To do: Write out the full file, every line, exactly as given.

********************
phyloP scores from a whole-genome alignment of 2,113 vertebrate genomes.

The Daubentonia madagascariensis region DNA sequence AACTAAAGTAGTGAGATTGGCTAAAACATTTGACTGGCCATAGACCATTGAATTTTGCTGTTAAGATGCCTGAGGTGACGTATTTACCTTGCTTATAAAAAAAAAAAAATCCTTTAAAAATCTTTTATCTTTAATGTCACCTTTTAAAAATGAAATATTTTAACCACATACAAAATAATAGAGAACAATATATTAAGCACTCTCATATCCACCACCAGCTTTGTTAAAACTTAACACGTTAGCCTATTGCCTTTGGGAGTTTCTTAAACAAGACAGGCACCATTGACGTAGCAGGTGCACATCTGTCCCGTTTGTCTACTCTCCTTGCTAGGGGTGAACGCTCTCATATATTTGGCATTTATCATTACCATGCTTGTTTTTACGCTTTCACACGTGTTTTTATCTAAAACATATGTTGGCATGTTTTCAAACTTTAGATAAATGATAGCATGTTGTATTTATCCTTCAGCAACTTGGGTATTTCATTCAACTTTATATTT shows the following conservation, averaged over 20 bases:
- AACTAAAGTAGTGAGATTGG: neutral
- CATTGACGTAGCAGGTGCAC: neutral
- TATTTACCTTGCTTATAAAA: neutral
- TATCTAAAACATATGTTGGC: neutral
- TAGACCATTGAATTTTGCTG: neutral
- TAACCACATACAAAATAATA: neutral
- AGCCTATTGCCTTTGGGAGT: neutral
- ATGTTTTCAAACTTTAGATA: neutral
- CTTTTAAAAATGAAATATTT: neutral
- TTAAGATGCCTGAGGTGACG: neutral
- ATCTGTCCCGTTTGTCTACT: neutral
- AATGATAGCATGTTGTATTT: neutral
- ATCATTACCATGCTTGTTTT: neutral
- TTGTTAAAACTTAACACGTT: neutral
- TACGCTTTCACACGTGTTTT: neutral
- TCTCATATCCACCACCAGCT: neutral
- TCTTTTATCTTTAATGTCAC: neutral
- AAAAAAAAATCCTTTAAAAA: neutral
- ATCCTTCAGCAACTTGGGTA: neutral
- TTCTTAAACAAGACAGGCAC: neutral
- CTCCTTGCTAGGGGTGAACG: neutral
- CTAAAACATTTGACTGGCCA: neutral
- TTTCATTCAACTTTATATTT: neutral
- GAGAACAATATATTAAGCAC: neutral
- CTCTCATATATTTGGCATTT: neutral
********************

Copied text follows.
phyloP scores from a whole-genome alignment of 2,113 vertebrate genomes.

The Daubentonia madagascariensis region DNA sequence AACTAAAGTAGTGAGATTGGCTAAAACATTTGACTGGCCATAGACCATTGAATTTTGCTGTTAAGATGCCTGAGGTGACGTATTTACCTTGCTTATAAAAAAAAAAAAATCCTTTAAAAATCTTTTATCTTTAATGTCACCTTTTAAAAATGAAATATTTTAACCACATACAAAATAATAGAGAACAATATATTAAGCACTCTCATATCCACCACCAGCTTTGTTAAAACTTAACACGTTAGCCTATTGCCTTTGGGAGTTTCTTAAACAAGACAGGCACCATTGACGTAGCAGGTGCACATCTGTCCCGTTTGTCTACTCTCCTTGCTAGGGGTGAACGCTCTCATATATTTGGCATTTATCATTACCATGCTTGTTTTTACGCTTTCACACGTGTTTTTATCTAAAACATATGTTGGCATGTTTTCAAACTTTAGATAAATGATAGCATGTTGTATTTATCCTTCAGCAACTTGGGTATTTCATTCAACTTTATATTT shows the following conservation, averaged over 20 bases:
- AACTAAAGTAGTGAGATTGG: neutral
- CATTGACGTAGCAGGTGCAC: neutral
- TATTTACCTTGCTTATAAAA: neutral
- TATCTAAAACATATGTTGGC: neutral
- TAGACCATTGAATTTTGCTG: neutral
- TAACCACATACAAAATAATA: neutral
- AGCCTATTGCCTTTGGGAGT: neutral
- ATGTTTTCAAACTTTAGATA: neutral
- CTTTTAAAAATGAAATATTT: neutral
- TTAAGATGCCTGAGGTGACG: neutral
- ATCTGTCCCGTTTGTCTACT: neutral
- AATGATAGCATGTTGTATTT: neutral
- ATCATTACCATGCTTGTTTT: neutral
- TTGTTAAAACTTAACACGTT: neutral
- TACGCTTTCACACGTGTTTT: neutral
- TCTCATATCCACCACCAGCT: neutral
- TCTTTTATCTTTAATGTCAC: neutral
- AAAAAAAAATCCTTTAAAAA: neutral
- ATCCTTCAGCAACTTGGGTA: neutral
- TTCTTAAACAAGACAGGCAC: neutral
- CTCCTTGCTAGGGGTGAACG: neutral
- CTAAAACATTTGACTGGCCA: neutral
- TTTCATTCAACTTTATATTT: neutral
- GAGAACAATATATTAAGCAC: neutral
- CTCTCATATATTTGGCATTT: neutral